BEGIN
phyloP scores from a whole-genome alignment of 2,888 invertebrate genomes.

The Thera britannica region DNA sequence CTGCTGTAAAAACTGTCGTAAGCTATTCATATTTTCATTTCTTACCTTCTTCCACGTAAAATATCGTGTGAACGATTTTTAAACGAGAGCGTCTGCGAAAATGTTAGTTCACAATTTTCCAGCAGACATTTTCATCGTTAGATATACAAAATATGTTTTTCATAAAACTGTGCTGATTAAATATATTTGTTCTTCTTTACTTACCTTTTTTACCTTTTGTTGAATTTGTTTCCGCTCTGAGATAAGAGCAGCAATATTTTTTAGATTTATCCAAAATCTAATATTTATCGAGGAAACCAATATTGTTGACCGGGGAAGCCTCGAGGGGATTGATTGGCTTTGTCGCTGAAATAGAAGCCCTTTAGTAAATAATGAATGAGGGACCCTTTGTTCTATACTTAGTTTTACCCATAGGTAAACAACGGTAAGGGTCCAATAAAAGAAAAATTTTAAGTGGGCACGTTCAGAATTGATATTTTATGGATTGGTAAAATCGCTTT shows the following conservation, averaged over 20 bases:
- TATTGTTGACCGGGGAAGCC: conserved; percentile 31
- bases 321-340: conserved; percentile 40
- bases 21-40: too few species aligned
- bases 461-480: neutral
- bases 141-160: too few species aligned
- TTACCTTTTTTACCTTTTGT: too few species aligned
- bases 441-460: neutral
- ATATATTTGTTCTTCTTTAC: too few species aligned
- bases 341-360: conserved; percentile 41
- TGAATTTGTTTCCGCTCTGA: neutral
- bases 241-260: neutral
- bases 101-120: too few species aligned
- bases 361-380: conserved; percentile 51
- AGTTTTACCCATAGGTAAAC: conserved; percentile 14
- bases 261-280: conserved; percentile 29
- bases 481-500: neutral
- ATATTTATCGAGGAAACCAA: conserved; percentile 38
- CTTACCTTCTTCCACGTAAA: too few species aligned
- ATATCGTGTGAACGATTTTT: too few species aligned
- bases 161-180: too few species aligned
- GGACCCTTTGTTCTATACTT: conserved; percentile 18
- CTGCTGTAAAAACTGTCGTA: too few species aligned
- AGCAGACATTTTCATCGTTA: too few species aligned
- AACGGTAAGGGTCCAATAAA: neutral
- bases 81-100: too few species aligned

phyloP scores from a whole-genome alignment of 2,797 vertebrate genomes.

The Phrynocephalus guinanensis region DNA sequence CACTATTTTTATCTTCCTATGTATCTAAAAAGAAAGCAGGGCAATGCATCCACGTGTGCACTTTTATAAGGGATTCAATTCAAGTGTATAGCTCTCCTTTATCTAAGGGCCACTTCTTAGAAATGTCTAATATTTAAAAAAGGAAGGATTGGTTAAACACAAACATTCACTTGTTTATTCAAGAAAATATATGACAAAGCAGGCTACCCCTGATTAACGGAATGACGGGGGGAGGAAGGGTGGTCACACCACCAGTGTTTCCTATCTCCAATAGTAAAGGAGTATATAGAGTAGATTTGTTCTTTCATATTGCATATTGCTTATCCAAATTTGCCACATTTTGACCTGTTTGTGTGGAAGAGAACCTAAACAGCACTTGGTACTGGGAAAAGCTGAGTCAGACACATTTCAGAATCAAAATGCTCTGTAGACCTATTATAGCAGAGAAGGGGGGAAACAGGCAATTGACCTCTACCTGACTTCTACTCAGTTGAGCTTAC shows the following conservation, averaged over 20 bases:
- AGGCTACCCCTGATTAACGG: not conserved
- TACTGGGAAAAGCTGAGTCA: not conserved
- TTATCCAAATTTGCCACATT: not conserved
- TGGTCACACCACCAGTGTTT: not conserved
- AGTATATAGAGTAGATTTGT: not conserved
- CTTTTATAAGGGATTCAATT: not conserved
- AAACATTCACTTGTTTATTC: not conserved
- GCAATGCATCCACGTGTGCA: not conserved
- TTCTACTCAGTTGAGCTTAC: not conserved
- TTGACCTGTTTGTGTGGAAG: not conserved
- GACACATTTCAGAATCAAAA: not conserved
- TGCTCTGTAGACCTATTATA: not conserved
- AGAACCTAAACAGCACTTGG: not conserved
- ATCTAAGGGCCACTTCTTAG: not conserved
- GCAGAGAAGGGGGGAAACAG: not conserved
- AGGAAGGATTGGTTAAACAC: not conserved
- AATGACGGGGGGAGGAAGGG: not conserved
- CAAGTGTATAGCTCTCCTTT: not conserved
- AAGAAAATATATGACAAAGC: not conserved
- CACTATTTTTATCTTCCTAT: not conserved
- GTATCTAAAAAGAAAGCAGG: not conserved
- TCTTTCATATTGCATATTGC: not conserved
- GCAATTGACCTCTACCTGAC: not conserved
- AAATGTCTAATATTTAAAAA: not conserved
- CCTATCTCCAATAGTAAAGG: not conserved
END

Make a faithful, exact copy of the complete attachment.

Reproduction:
phyloP scores from a whole-genome alignment of 2,888 invertebrate genomes.

The Thera britannica region DNA sequence CTGCTGTAAAAACTGTCGTAAGCTATTCATATTTTCATTTCTTACCTTCTTCCACGTAAAATATCGTGTGAACGATTTTTAAACGAGAGCGTCTGCGAAAATGTTAGTTCACAATTTTCCAGCAGACATTTTCATCGTTAGATATACAAAATATGTTTTTCATAAAACTGTGCTGATTAAATATATTTGTTCTTCTTTACTTACCTTTTTTACCTTTTGTTGAATTTGTTTCCGCTCTGAGATAAGAGCAGCAATATTTTTTAGATTTATCCAAAATCTAATATTTATCGAGGAAACCAATATTGTTGACCGGGGAAGCCTCGAGGGGATTGATTGGCTTTGTCGCTGAAATAGAAGCCCTTTAGTAAATAATGAATGAGGGACCCTTTGTTCTATACTTAGTTTTACCCATAGGTAAACAACGGTAAGGGTCCAATAAAAGAAAAATTTTAAGTGGGCACGTTCAGAATTGATATTTTATGGATTGGTAAAATCGCTTT shows the following conservation, averaged over 20 bases:
- TATTGTTGACCGGGGAAGCC: conserved; percentile 31
- bases 321-340: conserved; percentile 40
- bases 21-40: too few species aligned
- bases 461-480: neutral
- bases 141-160: too few species aligned
- TTACCTTTTTTACCTTTTGT: too few species aligned
- bases 441-460: neutral
- ATATATTTGTTCTTCTTTAC: too few species aligned
- bases 341-360: conserved; percentile 41
- TGAATTTGTTTCCGCTCTGA: neutral
- bases 241-260: neutral
- bases 101-120: too few species aligned
- bases 361-380: conserved; percentile 51
- AGTTTTACCCATAGGTAAAC: conserved; percentile 14
- bases 261-280: conserved; percentile 29
- bases 481-500: neutral
- ATATTTATCGAGGAAACCAA: conserved; percentile 38
- CTTACCTTCTTCCACGTAAA: too few species aligned
- ATATCGTGTGAACGATTTTT: too few species aligned
- bases 161-180: too few species aligned
- GGACCCTTTGTTCTATACTT: conserved; percentile 18
- CTGCTGTAAAAACTGTCGTA: too few species aligned
- AGCAGACATTTTCATCGTTA: too few species aligned
- AACGGTAAGGGTCCAATAAA: neutral
- bases 81-100: too few species aligned

phyloP scores from a whole-genome alignment of 2,797 vertebrate genomes.

The Phrynocephalus guinanensis region DNA sequence CACTATTTTTATCTTCCTATGTATCTAAAAAGAAAGCAGGGCAATGCATCCACGTGTGCACTTTTATAAGGGATTCAATTCAAGTGTATAGCTCTCCTTTATCTAAGGGCCACTTCTTAGAAATGTCTAATATTTAAAAAAGGAAGGATTGGTTAAACACAAACATTCACTTGTTTATTCAAGAAAATATATGACAAAGCAGGCTACCCCTGATTAACGGAATGACGGGGGGAGGAAGGGTGGTCACACCACCAGTGTTTCCTATCTCCAATAGTAAAGGAGTATATAGAGTAGATTTGTTCTTTCATATTGCATATTGCTTATCCAAATTTGCCACATTTTGACCTGTTTGTGTGGAAGAGAACCTAAACAGCACTTGGTACTGGGAAAAGCTGAGTCAGACACATTTCAGAATCAAAATGCTCTGTAGACCTATTATAGCAGAGAAGGGGGGAAACAGGCAATTGACCTCTACCTGACTTCTACTCAGTTGAGCTTAC shows the following conservation, averaged over 20 bases:
- AGGCTACCCCTGATTAACGG: not conserved
- TACTGGGAAAAGCTGAGTCA: not conserved
- TTATCCAAATTTGCCACATT: not conserved
- TGGTCACACCACCAGTGTTT: not conserved
- AGTATATAGAGTAGATTTGT: not conserved
- CTTTTATAAGGGATTCAATT: not conserved
- AAACATTCACTTGTTTATTC: not conserved
- GCAATGCATCCACGTGTGCA: not conserved
- TTCTACTCAGTTGAGCTTAC: not conserved
- TTGACCTGTTTGTGTGGAAG: not conserved
- GACACATTTCAGAATCAAAA: not conserved
- TGCTCTGTAGACCTATTATA: not conserved
- AGAACCTAAACAGCACTTGG: not conserved
- ATCTAAGGGCCACTTCTTAG: not conserved
- GCAGAGAAGGGGGGAAACAG: not conserved
- AGGAAGGATTGGTTAAACAC: not conserved
- AATGACGGGGGGAGGAAGGG: not conserved
- CAAGTGTATAGCTCTCCTTT: not conserved
- AAGAAAATATATGACAAAGC: not conserved
- CACTATTTTTATCTTCCTAT: not conserved
- GTATCTAAAAAGAAAGCAGG: not conserved
- TCTTTCATATTGCATATTGC: not conserved
- GCAATTGACCTCTACCTGAC: not conserved
- AAATGTCTAATATTTAAAAA: not conserved
- CCTATCTCCAATAGTAAAGG: not conserved